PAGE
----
Primitivo Mijares, Marcos’ pressman and a victim of forced disappearance, explained:

“The timing of the imposition of Martial Law was heavily dependent on Congress being in session and Senator Aquino being available for the planned arrest.

“Marcos’ sense of history told him that, even after the declaration of Martial Law, Congress must be allowed to hold at least one session before it is gavelled to adjournment, in order that history can record the fact that Marcos did not close the lawmaking branch of government by his proclamation of Martial Law.

“His thinking then had something to do with his plans for the Constitutional Convention.”

Hence, no matter the plans of Marcos on the 21st and its perceived auspicious numerical value in numerology, Martial Law would have to wait for one more day.

Ferdinand Marcos Playing Golf
President Marcos plays golf at the Palace grounds of Malacañan, beside the Pasig River, circa. 1972. | Presidential Museum and Library.

Bonner, Raymond. Waltzing with a Dictator: The Marcoses and the Making of American Policy. New York: Times Books, 1987.

De Quiros, Conrado. Dead Aim: How Marcos ambushed Philippine Democracy. Pasig City: Foundation for Worldwide People’s Power, Inc., 1997.

Enrile, Juan Ponce. Juan Ponce Enrile: A Memoir. Quezon City: ABS-CBN Publishing, Inc., 2012.

Espiritu, Augusto, “September 14, 1972,” Philippine Diary Projectlink.

Espiritu, Augusto, “September 18, 1972”, Philippine Diary Projectlink.

Marcos, Ferdinand, “September 18, 1972, Philippine Diary Projectlink.

Martinez, Manuel. The Grand Collision: Aquino vs. Marcos. Quezon City: M. F. Martinez, 1987.

Mijares, Primitivo. The Conjugal Dictatorship of Ferdinand and Imelda Marcos. San Francisco: Union Square Publications, 1976.

Pimentel Jr., Aquilino. Martial Law in the Philippines: My Story. Mandaluyong City: Cacho Publishing House, 2006.

Rempel, William. Delusions of a Dictator: The Mind of Marcos as Revealed in His Secret Diaries. Boston, MA: Little, Brown & Co., 1993.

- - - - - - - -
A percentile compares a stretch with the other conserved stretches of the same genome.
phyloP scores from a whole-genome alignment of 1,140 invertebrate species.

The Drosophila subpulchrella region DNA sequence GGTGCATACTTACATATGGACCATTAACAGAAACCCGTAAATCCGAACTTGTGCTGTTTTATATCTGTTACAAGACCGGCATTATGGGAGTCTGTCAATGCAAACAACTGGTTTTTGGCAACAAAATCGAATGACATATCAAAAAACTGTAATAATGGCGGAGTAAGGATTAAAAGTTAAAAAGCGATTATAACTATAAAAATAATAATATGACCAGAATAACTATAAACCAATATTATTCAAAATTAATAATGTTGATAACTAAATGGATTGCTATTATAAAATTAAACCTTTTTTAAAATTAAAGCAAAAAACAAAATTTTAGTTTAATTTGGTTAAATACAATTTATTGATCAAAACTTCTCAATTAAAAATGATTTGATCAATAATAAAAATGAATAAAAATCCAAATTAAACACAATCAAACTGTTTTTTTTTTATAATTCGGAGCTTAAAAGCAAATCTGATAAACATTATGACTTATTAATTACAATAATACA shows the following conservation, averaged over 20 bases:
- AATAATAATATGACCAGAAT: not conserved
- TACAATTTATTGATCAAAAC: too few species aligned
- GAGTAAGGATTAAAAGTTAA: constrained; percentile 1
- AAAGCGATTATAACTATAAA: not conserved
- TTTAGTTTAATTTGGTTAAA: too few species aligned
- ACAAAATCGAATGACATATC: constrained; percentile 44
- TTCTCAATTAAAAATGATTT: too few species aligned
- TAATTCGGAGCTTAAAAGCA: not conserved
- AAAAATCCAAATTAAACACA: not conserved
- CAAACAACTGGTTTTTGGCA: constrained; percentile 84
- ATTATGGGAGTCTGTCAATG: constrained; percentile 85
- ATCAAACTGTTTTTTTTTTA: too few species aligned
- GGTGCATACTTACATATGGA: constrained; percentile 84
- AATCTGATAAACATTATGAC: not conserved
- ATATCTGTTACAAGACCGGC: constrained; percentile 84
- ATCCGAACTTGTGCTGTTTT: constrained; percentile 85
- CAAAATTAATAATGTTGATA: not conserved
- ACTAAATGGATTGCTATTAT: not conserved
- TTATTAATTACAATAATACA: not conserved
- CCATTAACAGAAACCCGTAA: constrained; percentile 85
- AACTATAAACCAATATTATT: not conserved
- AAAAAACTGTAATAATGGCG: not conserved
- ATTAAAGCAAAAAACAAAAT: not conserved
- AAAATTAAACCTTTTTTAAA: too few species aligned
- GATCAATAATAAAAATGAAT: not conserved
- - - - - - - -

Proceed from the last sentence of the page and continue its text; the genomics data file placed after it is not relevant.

Robles, Raissa. Marcos Martial Law: Never Again, Student Edition. Quezon City: Filipinos for a Better Philippines, Inc., 2016.

Salonga, Jovito. A Journey of Struggle and Hope: The Memoir of Jovito R. Salonga. Quezon City: U.P. Center for Leadership, Citizenship and Democracy, 2001.

Santos, Vergel. Chino and His Time. Pasig: Anvil Publishing, Inc., 2010.

Editor’s note: This 15-part series called the Road to Martial Law first appeared on the author’s Tumbler page. It documents the unprecedented rise of a Filipino dictator and the sudden death of Philippine democracy with the declaration of a nationwide Martial Law via live television on September 23, 1972. Minor edits have been made by editors.

Part 1: It Takes a Village to Raise a Dictator: The Philippines before Martial Law
Part 4: The Turbulent ’60s and Marcos’ Ascent to Power
Part 6: First Quarter Storm of 1970: Philippines on the Brink
Part 7: Plan for Endgame: Plots, Protests, Scandals and Assassinations
Part 8: Plaza Miranda Bombing: Prelude to Marcos’ Endgame
Part 9: Hijacking Democracy: The Mood Before the Declaration of Martial Law
Part 10: September 21, 1972: When Martial Law Had to Wait for One More Day
Part 11: Like a Thief in the Night: Martial Law Implemented
Part 12: The Long Night Begins: Martial Law Announced on Live TV
Part 13: A Mere Scrap of Paper: The Constitutional Convention Hijacked under Martial Law
(up next) Part 14: The Final Blow: A compromised Supreme Court legitimized Martial Law
(up next) Part 15: Road to Martial Law Redux: A Conclusion to a Series

About the Author

Kristoffer Pasion the resident historian of Team He is a public historian working for the National Historical Commission of the Philippines. He has been serving in government for almost a decade, having worked as cultural officer for the National Commission for Culture and the Arts (2011-2013), and as history researcher for the Official Gazette of the Republic of the Philippines (2013-2016).

He runs the blog Indiohistorian, and does active history writing on social media. He is finishing his masteral studies in History at the University of the Philippines in Diliman, pursuing research on the history of government institutions.